8. Make sure to make your student’s assignments stand out. Find out what works best for each kid: assignment sheets, keeping a journal, email, bookmarks, etc. I’ve noticed my students became more progressive when I put a fluorescent yellow square at the top of their homework page. If the assignment was for homework, the box would be empty; if it was completed, the box would be filled with a sticker. I also use large paperclips as bookmarks.
  9. If students get wild during the lesson, always keep your cool! Some students have a lot of energy and are not used to sitting and concentrating. I try not to yell – that just diminishes your power over time. Try to avoid words like “stop,” or “no,” and instead use words like, “Please come back to the piano,” “No thank you,” or “Look at me.” If they are not respecting you as the teacher, you will have to talk to their parents. I’ve seen the wildest students calm down when I ask their parents to sit in the room with them. The parents do the disciplining and I do my job as the teacher.
  10. Have your students establish INDEPENDENCE. For example, encourage them find their hand position on their own instead of telling them. I know you don’t want to waste precious lesson time, so you are tempted to move their hands where they’re supposed to go, or say “c position.” However, when you let them take their time and remember that RH 1 goes on middle C, and LH 5 goes on Bass C, they will strengthen their note reading skills and quicken their pace of finding their own hand position. Also, write YOYO on some of their new assignments. YOYO stands for You’re On Your Own. Tell them if they figure out how to play it on their own correctly, they will receive 2 stickers for that song!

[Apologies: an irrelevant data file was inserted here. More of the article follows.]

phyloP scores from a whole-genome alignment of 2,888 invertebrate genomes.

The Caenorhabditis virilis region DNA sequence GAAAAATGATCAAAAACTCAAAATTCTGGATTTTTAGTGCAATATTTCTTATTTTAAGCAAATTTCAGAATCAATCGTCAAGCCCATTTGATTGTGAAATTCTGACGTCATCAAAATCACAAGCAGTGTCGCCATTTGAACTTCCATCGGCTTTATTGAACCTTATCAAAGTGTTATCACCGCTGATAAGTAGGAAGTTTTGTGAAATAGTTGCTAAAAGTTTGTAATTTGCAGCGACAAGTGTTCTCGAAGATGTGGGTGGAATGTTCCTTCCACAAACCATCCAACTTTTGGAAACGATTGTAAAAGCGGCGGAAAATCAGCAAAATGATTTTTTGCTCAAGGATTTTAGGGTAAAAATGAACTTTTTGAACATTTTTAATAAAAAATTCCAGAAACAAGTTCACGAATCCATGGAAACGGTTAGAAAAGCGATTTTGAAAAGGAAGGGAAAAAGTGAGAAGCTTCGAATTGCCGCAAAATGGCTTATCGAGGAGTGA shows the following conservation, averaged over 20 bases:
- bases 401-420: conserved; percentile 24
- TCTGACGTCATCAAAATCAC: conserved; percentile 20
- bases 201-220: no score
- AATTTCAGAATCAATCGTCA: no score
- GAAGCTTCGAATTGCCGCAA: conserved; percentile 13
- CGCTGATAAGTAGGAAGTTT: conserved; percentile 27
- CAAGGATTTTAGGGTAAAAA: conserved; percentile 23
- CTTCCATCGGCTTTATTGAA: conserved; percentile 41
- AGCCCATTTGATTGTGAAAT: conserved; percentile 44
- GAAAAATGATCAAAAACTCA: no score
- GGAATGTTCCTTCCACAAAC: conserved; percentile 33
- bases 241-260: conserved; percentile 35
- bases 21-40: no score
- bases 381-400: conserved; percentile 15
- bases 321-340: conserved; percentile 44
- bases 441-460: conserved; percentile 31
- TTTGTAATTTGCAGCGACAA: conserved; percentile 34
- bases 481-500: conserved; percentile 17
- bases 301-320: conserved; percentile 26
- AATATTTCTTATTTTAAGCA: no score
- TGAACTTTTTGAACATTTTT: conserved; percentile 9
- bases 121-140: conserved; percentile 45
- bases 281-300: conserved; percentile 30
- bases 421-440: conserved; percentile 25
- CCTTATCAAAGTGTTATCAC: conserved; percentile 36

These are but a few tips I learned and have established teaching beginners.

Versland Studios
5.0
Based on 18 reviews
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Connie Mandrozos
Connie Mandrozos
03:43 27 Oct 19
My son has been taking piano lessons with Jessica for quite some time now. Jessica is always easy-going and kind and... encourages him to feel confident. She has a great sense of his learning style and always keeps things at his level, yet challenges him. I would highly recommend Jessica as an instructor, she is truly gifted and her passion for her job and students in evident. My son’s progress and love for the piano started with her.read more
Kari-Elise Codispoti
Kari-Elise Codispoti
21:32 22 Oct 19
Ms. Jessica is a wonderful teacher for our young (6 &8 years) children. They love going to lessons and have learned so... much in such a short time. I am really impressed with her ability to introduce musical concepts to them. We look forward to seeing how they grow as they progress in their lessons.read more
MB Twohig
MB Twohig
20:00 23 Sep 19